Crude oil rallied in early trade yesterday following the latest inventory update from the American Petroleum Institute (API) which came out after the Tuesday’s close. The release showed a smaller-than-expected build in stockpiles. Crude stocks rose by 1.4 million barrels for the week ending 9th September which was less than the 3.8 million expected. However, oil started to slip back into negative territory as the trading session progressed. Investors and speculators remain spooked by a report earlier in the week from the International Energy Agency (IEA). This showed that, contrary to earlier forecasts, there was evidence of a sharp slowdown in global oil demand growth. The IEA downgraded its prediction for demand growth for this year by 100,000 barrels to 1.3 million barrels per day (bpd). It also said that it expects any fall in non-OPEC production to be offset by increased OPEC output – specifically Saudi Arabia, Iraq and Iran. It is also worth remembering that the US shale oil rig count has increased for the tenth successive week, suggesting that US output (non-OPEC) could also be picking up.

Later yesterday oil suddenly spiked higher after the influential Energy Information Administration (EIA) released its own US inventory data for last week. This showed a crude drawdown of 600,000 barrels against an expected build of 2.8 million. However, the rally was short-lived and it wasn’t long before the oil price reversed direction once again and hit its lowest level since the beginning of the month. Looking beneath the report’s headline showed a distillate build of 4.6 million barrels (the biggest in eight months) and a gasoline build of 567,000 barrels (against an expected drawdown of 1.1 million barrels) which was the biggest in two months.

Gold and silver spent most of yesterday’s morning session modestly higher. This was despite a slight upside bias to the US dollar in early trade which in normal circumstances would weigh on the two precious metals. However, these aren’t normal times, although the two precious metals spiked higher later in the session as the US dollar suddenly lurched lower.

The summer is finally over and trading desks are fully manned once again. At the same time, investors have to confront a pile of uncertainties which are all causing some nervousness. First up are next week’s rate decisions from the US Federal Reserve and Bank of Japan. Following this we have the US Presidential Election. As far as the Fed is concerned, investors have had to deal with a series of conflicting messages from the US central bank. Given this, and taking into account the low probability assigned to a September rate rise, the Fed will cause complete market turmoil if they decide to hike rates next week. As far as the Bank of Japan (BOJ) is concerned, the messages from here are also very confusing. However, if the BOJ holds back from easing monetary policy further, then we can expect the USDJPY top retest 100 in short order. Meanwhile, speculation over Hillary Clinton’s health has helped to boost Donald Trump’s poll lead ahead of the November election.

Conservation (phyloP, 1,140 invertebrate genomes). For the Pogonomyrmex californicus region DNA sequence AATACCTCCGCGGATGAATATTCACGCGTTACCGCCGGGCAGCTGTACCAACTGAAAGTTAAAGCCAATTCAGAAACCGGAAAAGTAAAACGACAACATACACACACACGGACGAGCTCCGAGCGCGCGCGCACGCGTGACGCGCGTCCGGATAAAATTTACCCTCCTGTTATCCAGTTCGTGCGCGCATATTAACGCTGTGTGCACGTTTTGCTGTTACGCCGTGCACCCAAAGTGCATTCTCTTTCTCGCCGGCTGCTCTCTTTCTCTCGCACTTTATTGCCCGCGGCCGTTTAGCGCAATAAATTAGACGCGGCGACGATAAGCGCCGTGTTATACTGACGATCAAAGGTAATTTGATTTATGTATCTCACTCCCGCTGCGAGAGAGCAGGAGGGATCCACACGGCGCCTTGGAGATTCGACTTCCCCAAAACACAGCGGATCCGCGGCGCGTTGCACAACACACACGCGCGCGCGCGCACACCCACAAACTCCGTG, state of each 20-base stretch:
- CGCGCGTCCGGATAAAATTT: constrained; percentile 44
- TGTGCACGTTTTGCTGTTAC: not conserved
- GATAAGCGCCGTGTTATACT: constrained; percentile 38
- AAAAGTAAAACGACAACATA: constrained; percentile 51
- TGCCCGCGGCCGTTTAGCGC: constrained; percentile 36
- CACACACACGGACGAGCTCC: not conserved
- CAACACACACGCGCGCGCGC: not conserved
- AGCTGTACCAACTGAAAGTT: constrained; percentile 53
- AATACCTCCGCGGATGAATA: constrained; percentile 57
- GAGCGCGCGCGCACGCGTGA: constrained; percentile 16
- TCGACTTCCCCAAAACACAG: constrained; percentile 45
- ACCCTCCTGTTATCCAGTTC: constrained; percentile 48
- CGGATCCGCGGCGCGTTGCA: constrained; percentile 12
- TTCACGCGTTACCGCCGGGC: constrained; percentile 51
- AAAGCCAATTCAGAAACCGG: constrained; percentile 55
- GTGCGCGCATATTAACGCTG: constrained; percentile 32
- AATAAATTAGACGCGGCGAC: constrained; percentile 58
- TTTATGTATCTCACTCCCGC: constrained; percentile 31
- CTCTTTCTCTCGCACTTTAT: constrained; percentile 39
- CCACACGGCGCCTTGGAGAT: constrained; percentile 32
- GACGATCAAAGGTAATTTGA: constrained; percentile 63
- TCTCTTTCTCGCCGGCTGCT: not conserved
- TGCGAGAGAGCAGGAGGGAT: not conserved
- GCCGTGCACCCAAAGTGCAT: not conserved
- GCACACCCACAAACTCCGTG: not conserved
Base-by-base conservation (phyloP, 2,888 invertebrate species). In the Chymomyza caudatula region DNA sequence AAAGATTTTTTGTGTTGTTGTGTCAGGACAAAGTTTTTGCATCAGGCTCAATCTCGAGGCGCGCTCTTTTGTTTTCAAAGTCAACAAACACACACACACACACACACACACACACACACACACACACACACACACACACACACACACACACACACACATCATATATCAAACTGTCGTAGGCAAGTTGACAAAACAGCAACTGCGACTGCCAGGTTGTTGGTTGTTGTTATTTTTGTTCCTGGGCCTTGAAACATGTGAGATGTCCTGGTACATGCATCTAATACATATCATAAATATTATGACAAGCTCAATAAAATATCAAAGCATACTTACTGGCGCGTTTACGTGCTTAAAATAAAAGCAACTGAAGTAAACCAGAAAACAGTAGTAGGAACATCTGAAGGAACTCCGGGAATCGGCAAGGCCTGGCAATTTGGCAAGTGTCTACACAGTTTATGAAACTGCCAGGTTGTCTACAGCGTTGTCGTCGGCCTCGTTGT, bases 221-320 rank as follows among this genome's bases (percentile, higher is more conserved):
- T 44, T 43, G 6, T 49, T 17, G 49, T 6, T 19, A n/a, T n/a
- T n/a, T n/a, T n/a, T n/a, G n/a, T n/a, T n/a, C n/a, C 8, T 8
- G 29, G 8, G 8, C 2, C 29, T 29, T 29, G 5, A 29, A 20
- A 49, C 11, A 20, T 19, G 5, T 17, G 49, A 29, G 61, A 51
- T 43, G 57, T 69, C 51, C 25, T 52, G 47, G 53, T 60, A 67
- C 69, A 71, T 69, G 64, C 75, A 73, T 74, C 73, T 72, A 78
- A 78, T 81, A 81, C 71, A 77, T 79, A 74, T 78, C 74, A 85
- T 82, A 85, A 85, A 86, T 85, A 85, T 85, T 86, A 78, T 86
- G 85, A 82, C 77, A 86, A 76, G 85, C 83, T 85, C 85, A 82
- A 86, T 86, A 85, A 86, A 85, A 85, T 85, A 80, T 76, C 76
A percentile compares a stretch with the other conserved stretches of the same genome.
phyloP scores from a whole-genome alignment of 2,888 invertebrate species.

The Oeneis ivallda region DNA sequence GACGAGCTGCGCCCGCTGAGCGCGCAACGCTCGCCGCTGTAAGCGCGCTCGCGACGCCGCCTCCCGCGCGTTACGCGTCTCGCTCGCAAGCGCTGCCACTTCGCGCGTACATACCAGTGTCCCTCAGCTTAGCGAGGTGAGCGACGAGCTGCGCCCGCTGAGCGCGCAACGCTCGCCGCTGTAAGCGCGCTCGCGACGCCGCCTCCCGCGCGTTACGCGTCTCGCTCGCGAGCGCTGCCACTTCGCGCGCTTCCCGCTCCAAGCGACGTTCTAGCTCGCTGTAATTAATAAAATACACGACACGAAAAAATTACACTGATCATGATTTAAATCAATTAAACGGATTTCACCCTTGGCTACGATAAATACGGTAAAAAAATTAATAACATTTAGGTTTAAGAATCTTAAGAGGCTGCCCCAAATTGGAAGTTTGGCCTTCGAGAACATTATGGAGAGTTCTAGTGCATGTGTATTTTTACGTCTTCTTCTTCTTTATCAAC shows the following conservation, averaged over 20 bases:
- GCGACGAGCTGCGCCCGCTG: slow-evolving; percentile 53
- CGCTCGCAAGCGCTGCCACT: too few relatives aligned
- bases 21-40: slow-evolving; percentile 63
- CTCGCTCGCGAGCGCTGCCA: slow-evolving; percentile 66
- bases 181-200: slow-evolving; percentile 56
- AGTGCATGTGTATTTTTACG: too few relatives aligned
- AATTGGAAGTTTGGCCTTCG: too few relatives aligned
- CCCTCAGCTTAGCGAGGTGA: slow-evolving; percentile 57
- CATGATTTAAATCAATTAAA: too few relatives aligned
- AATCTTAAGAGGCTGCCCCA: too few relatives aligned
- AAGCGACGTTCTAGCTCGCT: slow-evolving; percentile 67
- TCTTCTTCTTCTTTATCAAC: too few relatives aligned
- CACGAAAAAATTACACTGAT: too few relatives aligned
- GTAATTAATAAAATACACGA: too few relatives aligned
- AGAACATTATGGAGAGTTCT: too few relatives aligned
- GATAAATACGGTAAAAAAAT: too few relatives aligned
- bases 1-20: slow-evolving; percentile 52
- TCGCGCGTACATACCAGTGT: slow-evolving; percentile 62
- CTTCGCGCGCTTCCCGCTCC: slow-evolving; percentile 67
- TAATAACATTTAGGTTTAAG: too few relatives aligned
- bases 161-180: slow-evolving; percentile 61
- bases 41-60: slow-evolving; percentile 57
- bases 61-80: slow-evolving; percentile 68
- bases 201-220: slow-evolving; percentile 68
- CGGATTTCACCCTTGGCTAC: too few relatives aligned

The last few days trading have seen a surge in stock market volatility, a corresponding sell-off in equities and a sharp rise in bond yields. Investors are trimming back their exposure to the riskiest of assets and seeking out safer harbours which include the US dollar and precious metals. The fact that gold and silver have held up relatively well despite swings in the greenback is a good illustration of investor nervousness.

Forex Update

Speculation over the possibility of a rate hike at next week’s meeting of the US Federal Reserve has been the dominant market issue even before Janet Yellen’s speech at Jackson Hole at the end of August. However, yesterday some of the focus turned towards the Bank of Japan (BOJ) which will hold its own rate setting meeting next week. This followed a Japanese news report that the BOJ is planning to make negative interest rates the centre-piece of future monetary easing. This is because the BOJ is concerned that it is at or near to the limits of its asset purchase programme. The Japanese central bank is desperate to weaken the yen in order to kick-start growth and boost inflation. However, investors haven’t forgotten what happened when the BOJ shocked markets by adopting negative interest rates at the end of January this year. Back then the yen rallied on the news, and it was probably this reaction which has made the BOJ nervous of easing monetary policy further.

But traders are wary of responding too aggressively to comments from Japanese central bankers and policymakers ahead of the actual BOJ statement. It’s worth remembering that BOJ governor Haruhiko Kuroda said the bank had no intention of adopting negative interest rates little more than a week before they were formally announced. The BOJ could still expand its Quantitative and Qualitative Easing programme after next week’s meeting. But another possibility is that it holds back from making any changes to monetary policy. If that were the case, then we can expect the USDJPY to head back towards 100, particularly if the US Federal Reserve decides not to hike rates after Wednesday’s meeting.

Upcoming events

Today’s significant economic events include rate decisions from the Bank of England and Swiss National Bank, UK Retail Sales and Euro zone CPI. From the US we have Retail Sales, PPI, the Philly Fed Manufacturing Index, Weekly Jobless Claims, Current Account, Empire State Manufacturing Index, Capacity Utilisation, Industrial Production and Business Inventories. 


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Posted by David Morrison

Category: AM Bulletin